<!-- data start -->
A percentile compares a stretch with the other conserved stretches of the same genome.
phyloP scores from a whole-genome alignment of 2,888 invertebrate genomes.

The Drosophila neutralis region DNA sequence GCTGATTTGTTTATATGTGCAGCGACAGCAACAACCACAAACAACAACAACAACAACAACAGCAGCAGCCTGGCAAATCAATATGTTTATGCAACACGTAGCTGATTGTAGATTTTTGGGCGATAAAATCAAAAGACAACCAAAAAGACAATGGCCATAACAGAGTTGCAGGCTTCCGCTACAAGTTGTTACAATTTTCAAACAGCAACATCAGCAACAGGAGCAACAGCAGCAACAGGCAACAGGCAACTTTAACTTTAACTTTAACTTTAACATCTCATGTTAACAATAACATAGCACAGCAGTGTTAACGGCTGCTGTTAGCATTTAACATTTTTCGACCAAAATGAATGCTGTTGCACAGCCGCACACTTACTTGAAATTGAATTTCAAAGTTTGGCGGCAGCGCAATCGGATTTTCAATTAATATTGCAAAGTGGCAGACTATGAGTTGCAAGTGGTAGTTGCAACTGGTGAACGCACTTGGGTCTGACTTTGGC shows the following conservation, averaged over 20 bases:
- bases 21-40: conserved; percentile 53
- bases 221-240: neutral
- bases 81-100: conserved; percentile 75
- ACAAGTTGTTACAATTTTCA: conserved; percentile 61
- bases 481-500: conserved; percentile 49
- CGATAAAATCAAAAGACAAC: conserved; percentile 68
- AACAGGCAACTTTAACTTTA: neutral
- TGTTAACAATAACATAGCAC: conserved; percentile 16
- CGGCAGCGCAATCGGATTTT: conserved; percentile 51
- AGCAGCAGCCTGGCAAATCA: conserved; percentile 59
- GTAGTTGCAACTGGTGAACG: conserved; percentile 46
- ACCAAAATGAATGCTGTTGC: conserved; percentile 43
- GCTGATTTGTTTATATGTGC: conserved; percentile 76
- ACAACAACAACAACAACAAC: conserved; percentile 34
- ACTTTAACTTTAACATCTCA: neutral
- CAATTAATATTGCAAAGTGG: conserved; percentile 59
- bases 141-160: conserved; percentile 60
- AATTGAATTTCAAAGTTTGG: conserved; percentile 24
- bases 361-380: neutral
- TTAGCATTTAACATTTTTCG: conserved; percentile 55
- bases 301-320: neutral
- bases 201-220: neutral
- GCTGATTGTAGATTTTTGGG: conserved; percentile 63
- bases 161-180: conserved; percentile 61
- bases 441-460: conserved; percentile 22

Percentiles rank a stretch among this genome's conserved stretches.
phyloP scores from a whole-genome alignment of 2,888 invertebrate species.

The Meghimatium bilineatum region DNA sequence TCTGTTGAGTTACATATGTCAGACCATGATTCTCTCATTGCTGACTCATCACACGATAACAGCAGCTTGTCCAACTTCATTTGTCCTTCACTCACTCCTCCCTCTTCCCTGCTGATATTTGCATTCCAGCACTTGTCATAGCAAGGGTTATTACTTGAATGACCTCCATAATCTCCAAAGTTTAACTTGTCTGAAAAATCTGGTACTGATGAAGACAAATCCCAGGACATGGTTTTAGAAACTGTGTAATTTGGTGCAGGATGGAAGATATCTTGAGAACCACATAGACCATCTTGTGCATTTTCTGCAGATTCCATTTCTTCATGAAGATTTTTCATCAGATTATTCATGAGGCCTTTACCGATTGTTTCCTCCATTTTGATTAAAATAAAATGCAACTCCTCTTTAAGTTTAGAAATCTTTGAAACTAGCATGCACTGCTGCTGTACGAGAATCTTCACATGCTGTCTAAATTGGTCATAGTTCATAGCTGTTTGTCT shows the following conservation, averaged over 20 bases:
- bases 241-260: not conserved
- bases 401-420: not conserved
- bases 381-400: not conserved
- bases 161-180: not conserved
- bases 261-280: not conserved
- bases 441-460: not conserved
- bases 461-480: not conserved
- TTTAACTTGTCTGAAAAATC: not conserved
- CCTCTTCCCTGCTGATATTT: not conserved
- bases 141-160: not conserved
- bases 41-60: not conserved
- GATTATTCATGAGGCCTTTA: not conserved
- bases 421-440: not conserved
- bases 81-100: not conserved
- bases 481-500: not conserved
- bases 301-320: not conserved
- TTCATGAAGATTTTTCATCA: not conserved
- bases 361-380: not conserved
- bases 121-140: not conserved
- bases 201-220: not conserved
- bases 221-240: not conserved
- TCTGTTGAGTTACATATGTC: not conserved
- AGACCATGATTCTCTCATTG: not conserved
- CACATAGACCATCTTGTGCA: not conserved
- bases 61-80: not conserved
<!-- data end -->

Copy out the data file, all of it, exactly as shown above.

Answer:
A percentile compares a stretch with the other conserved stretches of the same genome.
phyloP scores from a whole-genome alignment of 2,888 invertebrate genomes.

The Drosophila neutralis region DNA sequence GCTGATTTGTTTATATGTGCAGCGACAGCAACAACCACAAACAACAACAACAACAACAACAGCAGCAGCCTGGCAAATCAATATGTTTATGCAACACGTAGCTGATTGTAGATTTTTGGGCGATAAAATCAAAAGACAACCAAAAAGACAATGGCCATAACAGAGTTGCAGGCTTCCGCTACAAGTTGTTACAATTTTCAAACAGCAACATCAGCAACAGGAGCAACAGCAGCAACAGGCAACAGGCAACTTTAACTTTAACTTTAACTTTAACATCTCATGTTAACAATAACATAGCACAGCAGTGTTAACGGCTGCTGTTAGCATTTAACATTTTTCGACCAAAATGAATGCTGTTGCACAGCCGCACACTTACTTGAAATTGAATTTCAAAGTTTGGCGGCAGCGCAATCGGATTTTCAATTAATATTGCAAAGTGGCAGACTATGAGTTGCAAGTGGTAGTTGCAACTGGTGAACGCACTTGGGTCTGACTTTGGC shows the following conservation, averaged over 20 bases:
- bases 21-40: conserved; percentile 53
- bases 221-240: neutral
- bases 81-100: conserved; percentile 75
- ACAAGTTGTTACAATTTTCA: conserved; percentile 61
- bases 481-500: conserved; percentile 49
- CGATAAAATCAAAAGACAAC: conserved; percentile 68
- AACAGGCAACTTTAACTTTA: neutral
- TGTTAACAATAACATAGCAC: conserved; percentile 16
- CGGCAGCGCAATCGGATTTT: conserved; percentile 51
- AGCAGCAGCCTGGCAAATCA: conserved; percentile 59
- GTAGTTGCAACTGGTGAACG: conserved; percentile 46
- ACCAAAATGAATGCTGTTGC: conserved; percentile 43
- GCTGATTTGTTTATATGTGC: conserved; percentile 76
- ACAACAACAACAACAACAAC: conserved; percentile 34
- ACTTTAACTTTAACATCTCA: neutral
- CAATTAATATTGCAAAGTGG: conserved; percentile 59
- bases 141-160: conserved; percentile 60
- AATTGAATTTCAAAGTTTGG: conserved; percentile 24
- bases 361-380: neutral
- TTAGCATTTAACATTTTTCG: conserved; percentile 55
- bases 301-320: neutral
- bases 201-220: neutral
- GCTGATTGTAGATTTTTGGG: conserved; percentile 63
- bases 161-180: conserved; percentile 61
- bases 441-460: conserved; percentile 22

Percentiles rank a stretch among this genome's conserved stretches.
phyloP scores from a whole-genome alignment of 2,888 invertebrate species.

The Meghimatium bilineatum region DNA sequence TCTGTTGAGTTACATATGTCAGACCATGATTCTCTCATTGCTGACTCATCACACGATAACAGCAGCTTGTCCAACTTCATTTGTCCTTCACTCACTCCTCCCTCTTCCCTGCTGATATTTGCATTCCAGCACTTGTCATAGCAAGGGTTATTACTTGAATGACCTCCATAATCTCCAAAGTTTAACTTGTCTGAAAAATCTGGTACTGATGAAGACAAATCCCAGGACATGGTTTTAGAAACTGTGTAATTTGGTGCAGGATGGAAGATATCTTGAGAACCACATAGACCATCTTGTGCATTTTCTGCAGATTCCATTTCTTCATGAAGATTTTTCATCAGATTATTCATGAGGCCTTTACCGATTGTTTCCTCCATTTTGATTAAAATAAAATGCAACTCCTCTTTAAGTTTAGAAATCTTTGAAACTAGCATGCACTGCTGCTGTACGAGAATCTTCACATGCTGTCTAAATTGGTCATAGTTCATAGCTGTTTGTCT shows the following conservation, averaged over 20 bases:
- bases 241-260: not conserved
- bases 401-420: not conserved
- bases 381-400: not conserved
- bases 161-180: not conserved
- bases 261-280: not conserved
- bases 441-460: not conserved
- bases 461-480: not conserved
- TTTAACTTGTCTGAAAAATC: not conserved
- CCTCTTCCCTGCTGATATTT: not conserved
- bases 141-160: not conserved
- bases 41-60: not conserved
- GATTATTCATGAGGCCTTTA: not conserved
- bases 421-440: not conserved
- bases 81-100: not conserved
- bases 481-500: not conserved
- bases 301-320: not conserved
- TTCATGAAGATTTTTCATCA: not conserved
- bases 361-380: not conserved
- bases 121-140: not conserved
- bases 201-220: not conserved
- bases 221-240: not conserved
- TCTGTTGAGTTACATATGTC: not conserved
- AGACCATGATTCTCTCATTG: not conserved
- CACATAGACCATCTTGTGCA: not conserved
- bases 61-80: not conserved